the marketing campaign phase one: going whole hogwarts

Activity ramped back up with the release of a few batches of character posters in late February, an attempt to help introduce some of the new characters taking various stances in the story. One set focuses on allies of Dumbledore’s fight against evil, one on those who are fighting with Grindelwald and one with some of the wizards who are part of a dark “new power” said to be rising at the time of this film’s events.

A new theatrical poster came out at the end of February that has most of the major characters in various battle-ready poses, Hogwarts seen in the background along with another image of a phoenix in the middle of it all.

The second trailer (16m YouTube views) came out at the same time. Once again the battle is presented as being a half-dozen good guys fighting Grindelwald’s army and their quest to rid the world of muggles. As things go on there are a handful of mentions of secrets about to be exposed, past actions that are coming back to haunt people and so on, all in keeping with the film’s title.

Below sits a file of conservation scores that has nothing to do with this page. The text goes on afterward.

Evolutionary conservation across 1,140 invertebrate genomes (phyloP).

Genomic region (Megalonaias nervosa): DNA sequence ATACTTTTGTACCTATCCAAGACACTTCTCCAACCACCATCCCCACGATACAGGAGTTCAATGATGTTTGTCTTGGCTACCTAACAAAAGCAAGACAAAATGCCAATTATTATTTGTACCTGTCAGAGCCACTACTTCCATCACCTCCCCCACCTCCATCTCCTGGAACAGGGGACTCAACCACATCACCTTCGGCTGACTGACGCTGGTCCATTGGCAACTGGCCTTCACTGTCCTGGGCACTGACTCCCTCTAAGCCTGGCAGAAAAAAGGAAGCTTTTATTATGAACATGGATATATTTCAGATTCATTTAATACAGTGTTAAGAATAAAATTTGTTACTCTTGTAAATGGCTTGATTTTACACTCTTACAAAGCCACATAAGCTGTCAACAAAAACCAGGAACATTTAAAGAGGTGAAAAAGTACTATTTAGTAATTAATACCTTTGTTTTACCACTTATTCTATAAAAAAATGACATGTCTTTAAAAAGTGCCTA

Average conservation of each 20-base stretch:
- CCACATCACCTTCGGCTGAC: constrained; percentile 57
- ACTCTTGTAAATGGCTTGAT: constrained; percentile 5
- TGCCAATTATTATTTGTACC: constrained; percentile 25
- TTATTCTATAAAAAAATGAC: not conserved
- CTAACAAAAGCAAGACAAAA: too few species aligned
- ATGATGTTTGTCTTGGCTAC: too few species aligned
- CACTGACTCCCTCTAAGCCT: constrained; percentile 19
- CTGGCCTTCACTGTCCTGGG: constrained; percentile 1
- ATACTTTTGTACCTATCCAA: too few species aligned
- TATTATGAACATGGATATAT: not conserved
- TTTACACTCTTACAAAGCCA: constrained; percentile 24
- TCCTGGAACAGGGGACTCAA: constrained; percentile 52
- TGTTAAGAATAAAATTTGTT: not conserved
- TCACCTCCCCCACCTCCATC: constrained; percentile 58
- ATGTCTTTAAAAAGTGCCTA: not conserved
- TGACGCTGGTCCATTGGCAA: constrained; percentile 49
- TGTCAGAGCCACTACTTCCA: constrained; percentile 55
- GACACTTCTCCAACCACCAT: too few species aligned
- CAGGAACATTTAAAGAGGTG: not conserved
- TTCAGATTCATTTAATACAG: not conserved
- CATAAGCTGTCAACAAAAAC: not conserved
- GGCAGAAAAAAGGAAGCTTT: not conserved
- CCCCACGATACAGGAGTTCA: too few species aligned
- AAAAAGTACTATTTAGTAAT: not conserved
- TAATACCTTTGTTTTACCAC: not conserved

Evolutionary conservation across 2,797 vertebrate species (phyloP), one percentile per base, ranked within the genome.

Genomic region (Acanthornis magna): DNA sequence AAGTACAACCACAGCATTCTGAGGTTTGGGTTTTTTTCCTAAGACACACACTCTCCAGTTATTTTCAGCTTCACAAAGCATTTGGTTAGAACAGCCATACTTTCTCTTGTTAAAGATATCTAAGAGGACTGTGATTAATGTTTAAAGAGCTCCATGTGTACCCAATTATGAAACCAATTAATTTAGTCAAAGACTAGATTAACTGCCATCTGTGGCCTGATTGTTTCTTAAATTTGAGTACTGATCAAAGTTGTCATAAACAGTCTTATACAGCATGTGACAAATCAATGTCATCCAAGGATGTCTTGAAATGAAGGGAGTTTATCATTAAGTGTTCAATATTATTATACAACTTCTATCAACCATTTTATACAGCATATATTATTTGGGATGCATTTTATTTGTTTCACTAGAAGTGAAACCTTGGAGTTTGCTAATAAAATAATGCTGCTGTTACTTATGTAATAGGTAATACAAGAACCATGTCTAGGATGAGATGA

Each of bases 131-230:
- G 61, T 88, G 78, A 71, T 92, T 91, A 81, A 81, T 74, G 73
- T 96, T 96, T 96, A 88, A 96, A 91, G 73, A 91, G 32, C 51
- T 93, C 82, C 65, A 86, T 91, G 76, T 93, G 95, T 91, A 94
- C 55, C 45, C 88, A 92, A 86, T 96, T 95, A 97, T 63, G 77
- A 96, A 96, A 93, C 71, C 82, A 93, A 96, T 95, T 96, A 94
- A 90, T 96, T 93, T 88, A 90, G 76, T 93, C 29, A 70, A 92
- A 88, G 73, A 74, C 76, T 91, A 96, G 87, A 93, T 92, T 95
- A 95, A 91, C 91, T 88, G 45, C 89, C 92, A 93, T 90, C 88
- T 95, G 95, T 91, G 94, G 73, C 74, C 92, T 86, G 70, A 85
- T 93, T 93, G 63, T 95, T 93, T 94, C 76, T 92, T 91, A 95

The first featurette came out in mid-March and offers a brief explanation of the story from the cast, including what kind of challenges the good guys will face. It continues the presentation of the heroes in the story being Dumbledore’s “First Army,” a reference to the name Harry, Hermoine, Ron and the others would given themselves decades in this universe’s future.

How steep the odds are stacked against the heroes is the theme of the first TV spot, which also came out around that time. It pulls footage from the second trailer and doesn’t add much, just positioning it as a fight that will be difficult to win.

An IMAX poster features a design that’s just a slight variation on what was used for the one-sheet back in December. IMAX later announced some early screenings fans could buy tickets for if they wanted to be the first ones to see the movie. The Dolby Cinemas poster has Newt engaging in a wand duel with one of the dark wizards.

A second featurette uses Hogwarts and some of its locations as the framing device for further discussion of the story and where some of the characters are when this film begins. Another finally turns the attention to some of the creatures that factor into that fight.

The same “Dumbledore’s First Army” line is used in another TV commercial that’s a little more action-packed than the first one.